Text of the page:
Under a new proposal, kiwifruit imported from Chile would not have to be fumigated with methyl bromide.
In a proposed rule published in the Oct. 16 Federal Register, the U.S. Department of Agriculture’s Animal and Plant Health Inspection Service recommends that methyl bromide treatments of U.S.-bound Chilean kiwifruit be replaced with a systems approach to pest prevention.
Under a systems approach, fruit would have to be grown in a place of production registered with the Government of Chile and certified as having a low prevalence of brevipalpus chilensis, an invasive pest.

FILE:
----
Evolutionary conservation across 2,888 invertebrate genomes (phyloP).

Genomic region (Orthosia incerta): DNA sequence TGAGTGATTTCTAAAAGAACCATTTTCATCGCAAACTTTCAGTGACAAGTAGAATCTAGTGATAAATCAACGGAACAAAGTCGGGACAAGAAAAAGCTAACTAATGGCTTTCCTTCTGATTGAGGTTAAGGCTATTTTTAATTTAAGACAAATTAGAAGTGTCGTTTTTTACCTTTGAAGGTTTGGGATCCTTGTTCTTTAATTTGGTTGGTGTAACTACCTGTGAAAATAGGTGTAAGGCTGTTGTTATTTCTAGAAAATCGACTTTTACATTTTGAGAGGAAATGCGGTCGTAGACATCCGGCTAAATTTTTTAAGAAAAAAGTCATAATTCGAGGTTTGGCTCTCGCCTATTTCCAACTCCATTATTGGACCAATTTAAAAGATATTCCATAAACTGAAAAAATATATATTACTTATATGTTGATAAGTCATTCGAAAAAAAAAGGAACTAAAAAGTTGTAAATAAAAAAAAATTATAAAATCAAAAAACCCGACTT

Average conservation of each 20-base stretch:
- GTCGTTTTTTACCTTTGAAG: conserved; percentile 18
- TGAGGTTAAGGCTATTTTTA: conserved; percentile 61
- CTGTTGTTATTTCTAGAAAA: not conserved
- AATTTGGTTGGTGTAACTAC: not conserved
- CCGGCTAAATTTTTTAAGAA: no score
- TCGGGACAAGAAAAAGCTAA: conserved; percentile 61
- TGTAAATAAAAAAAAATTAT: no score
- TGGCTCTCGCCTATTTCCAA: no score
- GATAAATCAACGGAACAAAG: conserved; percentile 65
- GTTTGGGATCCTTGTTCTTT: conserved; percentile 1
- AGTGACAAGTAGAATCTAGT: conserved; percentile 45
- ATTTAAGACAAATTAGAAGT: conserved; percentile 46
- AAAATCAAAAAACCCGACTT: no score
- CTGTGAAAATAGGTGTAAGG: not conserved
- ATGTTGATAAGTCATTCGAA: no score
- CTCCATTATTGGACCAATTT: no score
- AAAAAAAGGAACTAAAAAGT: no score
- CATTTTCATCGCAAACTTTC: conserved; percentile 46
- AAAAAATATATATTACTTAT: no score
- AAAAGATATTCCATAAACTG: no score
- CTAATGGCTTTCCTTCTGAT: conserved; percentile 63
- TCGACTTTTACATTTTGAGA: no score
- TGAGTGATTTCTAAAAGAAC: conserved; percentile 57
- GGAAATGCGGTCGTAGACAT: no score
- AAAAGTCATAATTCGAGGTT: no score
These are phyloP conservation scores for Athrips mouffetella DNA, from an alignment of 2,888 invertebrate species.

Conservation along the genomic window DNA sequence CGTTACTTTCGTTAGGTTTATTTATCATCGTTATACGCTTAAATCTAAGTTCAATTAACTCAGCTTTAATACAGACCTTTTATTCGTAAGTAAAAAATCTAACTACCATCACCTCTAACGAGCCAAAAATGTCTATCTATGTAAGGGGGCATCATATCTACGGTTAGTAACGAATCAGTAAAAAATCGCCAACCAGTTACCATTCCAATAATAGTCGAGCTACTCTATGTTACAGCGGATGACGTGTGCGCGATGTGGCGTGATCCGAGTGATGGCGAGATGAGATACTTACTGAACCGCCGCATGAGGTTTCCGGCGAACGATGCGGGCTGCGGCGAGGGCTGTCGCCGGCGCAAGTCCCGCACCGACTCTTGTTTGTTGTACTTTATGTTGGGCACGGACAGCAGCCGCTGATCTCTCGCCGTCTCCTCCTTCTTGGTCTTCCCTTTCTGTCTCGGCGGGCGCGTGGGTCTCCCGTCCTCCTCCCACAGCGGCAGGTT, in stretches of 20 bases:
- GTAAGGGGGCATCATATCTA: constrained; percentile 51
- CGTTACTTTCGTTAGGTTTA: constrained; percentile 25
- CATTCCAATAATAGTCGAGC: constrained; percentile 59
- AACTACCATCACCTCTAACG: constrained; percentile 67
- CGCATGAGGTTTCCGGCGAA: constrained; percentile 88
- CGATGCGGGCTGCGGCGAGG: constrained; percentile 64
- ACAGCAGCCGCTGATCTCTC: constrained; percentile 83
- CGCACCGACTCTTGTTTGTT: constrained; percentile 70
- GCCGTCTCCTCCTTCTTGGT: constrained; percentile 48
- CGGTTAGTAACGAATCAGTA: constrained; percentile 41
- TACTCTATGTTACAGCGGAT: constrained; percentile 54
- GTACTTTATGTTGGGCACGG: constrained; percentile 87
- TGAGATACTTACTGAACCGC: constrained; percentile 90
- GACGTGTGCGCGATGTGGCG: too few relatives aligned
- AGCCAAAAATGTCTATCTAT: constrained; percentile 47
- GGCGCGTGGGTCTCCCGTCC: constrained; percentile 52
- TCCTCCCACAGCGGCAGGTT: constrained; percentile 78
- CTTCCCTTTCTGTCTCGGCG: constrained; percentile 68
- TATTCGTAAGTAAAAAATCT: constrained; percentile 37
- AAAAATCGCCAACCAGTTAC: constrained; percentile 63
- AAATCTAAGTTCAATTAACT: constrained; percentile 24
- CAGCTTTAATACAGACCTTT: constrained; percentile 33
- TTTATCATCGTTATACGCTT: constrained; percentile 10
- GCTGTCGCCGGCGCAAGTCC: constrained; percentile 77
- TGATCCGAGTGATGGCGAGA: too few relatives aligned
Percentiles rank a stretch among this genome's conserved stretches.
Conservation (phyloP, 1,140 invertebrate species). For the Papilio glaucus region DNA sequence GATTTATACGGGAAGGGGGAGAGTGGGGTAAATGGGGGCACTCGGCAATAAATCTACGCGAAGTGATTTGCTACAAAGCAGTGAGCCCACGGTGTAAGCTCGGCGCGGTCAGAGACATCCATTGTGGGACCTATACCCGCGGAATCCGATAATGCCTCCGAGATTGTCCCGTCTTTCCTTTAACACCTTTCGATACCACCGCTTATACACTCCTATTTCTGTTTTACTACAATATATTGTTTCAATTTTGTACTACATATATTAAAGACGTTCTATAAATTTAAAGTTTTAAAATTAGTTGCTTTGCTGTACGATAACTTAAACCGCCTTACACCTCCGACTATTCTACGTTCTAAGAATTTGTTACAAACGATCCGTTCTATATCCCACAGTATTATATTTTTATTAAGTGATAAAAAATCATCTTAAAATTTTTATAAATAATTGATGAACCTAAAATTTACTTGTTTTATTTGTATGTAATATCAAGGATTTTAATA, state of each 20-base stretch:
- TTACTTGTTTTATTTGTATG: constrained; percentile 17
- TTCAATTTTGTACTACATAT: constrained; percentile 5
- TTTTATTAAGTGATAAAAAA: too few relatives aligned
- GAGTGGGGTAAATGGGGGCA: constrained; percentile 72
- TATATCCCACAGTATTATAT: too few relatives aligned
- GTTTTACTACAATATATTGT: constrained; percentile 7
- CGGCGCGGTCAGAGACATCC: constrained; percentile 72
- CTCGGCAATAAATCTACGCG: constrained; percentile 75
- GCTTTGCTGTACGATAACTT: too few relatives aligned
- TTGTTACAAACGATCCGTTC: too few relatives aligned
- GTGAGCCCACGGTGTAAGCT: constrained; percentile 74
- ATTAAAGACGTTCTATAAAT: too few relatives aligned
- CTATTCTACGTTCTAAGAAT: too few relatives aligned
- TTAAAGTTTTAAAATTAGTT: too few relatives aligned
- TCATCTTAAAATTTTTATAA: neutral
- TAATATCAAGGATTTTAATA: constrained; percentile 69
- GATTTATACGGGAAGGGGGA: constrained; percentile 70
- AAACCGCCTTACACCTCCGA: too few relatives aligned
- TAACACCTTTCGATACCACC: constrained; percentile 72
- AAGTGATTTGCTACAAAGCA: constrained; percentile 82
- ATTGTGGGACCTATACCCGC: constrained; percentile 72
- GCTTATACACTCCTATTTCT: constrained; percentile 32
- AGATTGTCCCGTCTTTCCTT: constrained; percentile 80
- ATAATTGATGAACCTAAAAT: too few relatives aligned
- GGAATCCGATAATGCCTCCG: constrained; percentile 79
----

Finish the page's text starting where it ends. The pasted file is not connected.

In addition, fruit would have to undergo pre-harvest sampling at the registered production site, and following post-harvest processing, fruit would have to be inspected in Chile at an approved inspection site.
Each consignment of fruit would need to be accompanied by a phytosanitary certificate with an additional declaration stating that the fruit had been found free of brevipalpus chilensis.
APHIS will receive comments on the proposed rule through Dec. 15 before issuing a final rule.
In 2013, Chile exported about 75 million pounds of kiwifruit to the U.S., according to USDA.